The average quarterly investment volume over the last four quarters across Europe rose 12% from 15.4 bln. to 17.2 bln, maintaining the growth momentum of 13% seen over Q4 2009, reports global real estate advisor, DTZ, in its Q1 2010 European Investment market update.
Commenting on the figures, Magali Marton, Head of CEME (Continental Europe and Middle East) Research, said: "In Europe's major markets, Germany grew its share of activity, as volumes rose 32% from 3.6 bln. in Q4 2009 to 4.7 bln. in Q1 2010. In contrast, however, volumes were disappointing in the UK and France, where activity fell by 48% and 56% respectively as investors were frustrated by a relative lack of opportunities in the market place."
Despite the improved optimism, risk aversion remains evident across Europe with investors remaining focussed on their home markets and accounting for 62% of activity. Just 5% of transactions were accounted for by non-European investors, well below the 25% proportion seen at the peak of the market.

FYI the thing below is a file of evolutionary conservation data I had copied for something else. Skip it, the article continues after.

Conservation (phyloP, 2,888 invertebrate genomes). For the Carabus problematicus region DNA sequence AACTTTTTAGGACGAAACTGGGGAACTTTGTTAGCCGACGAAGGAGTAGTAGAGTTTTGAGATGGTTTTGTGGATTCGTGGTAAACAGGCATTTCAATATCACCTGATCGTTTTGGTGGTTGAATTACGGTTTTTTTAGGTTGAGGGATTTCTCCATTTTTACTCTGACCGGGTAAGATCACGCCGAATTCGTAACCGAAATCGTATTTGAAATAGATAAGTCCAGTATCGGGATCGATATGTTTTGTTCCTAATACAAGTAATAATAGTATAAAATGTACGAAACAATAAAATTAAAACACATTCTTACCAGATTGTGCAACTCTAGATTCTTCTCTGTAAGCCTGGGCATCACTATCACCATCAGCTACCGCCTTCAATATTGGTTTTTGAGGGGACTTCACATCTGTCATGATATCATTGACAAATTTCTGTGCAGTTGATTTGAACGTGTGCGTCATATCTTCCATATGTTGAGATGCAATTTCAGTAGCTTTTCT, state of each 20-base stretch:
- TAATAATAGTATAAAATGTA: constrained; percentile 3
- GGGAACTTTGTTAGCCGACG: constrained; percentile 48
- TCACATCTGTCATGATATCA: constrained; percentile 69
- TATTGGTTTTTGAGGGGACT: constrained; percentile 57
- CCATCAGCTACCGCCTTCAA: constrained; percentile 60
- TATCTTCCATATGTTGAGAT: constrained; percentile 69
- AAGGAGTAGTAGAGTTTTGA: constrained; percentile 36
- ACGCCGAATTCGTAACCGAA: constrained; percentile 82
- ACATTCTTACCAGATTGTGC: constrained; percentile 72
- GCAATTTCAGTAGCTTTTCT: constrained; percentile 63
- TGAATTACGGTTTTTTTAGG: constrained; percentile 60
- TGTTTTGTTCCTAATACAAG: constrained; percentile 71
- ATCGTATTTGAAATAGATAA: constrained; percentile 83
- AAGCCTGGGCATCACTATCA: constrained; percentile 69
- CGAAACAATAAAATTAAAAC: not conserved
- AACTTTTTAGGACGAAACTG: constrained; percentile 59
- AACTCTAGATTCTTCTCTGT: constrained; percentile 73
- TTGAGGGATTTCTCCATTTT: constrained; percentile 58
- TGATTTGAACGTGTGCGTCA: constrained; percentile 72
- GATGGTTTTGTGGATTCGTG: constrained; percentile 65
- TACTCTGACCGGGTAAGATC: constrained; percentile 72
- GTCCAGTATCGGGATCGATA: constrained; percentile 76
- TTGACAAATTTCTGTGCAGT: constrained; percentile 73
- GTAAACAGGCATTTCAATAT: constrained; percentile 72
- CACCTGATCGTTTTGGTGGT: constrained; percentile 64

Magali Marton said: "Retail grew its share of overall activity to 44%, compared to 27% last quarter. The growth has been primarily driven by an increase in shopping center sales, which accounted for 25% of European investment in Q1."
The sale of a multi-country portfolio of shopping centers for 1.3 bln. to Corio, boosted volumes this quarter. Offices saw their share of activity slip back to 37%, compared to 54% last quarter. Excluding the Corio deal, both offices and retail accounted for roughly 40% each of total volumes.
As occupier markets remain weak and uncertainties remain over the sustainability of the economic recovery, a number of investors are biding their time in making decisions. Marton concludes: "Despite the first quarter lull, there are signs, at least in the UK, of a willingness for investors to bring key assets to the market to take advantage of the current pricing and the relative strong demand for product. Opportunities are also likely to emerge from the growing level of loans up for refinance in the coming years."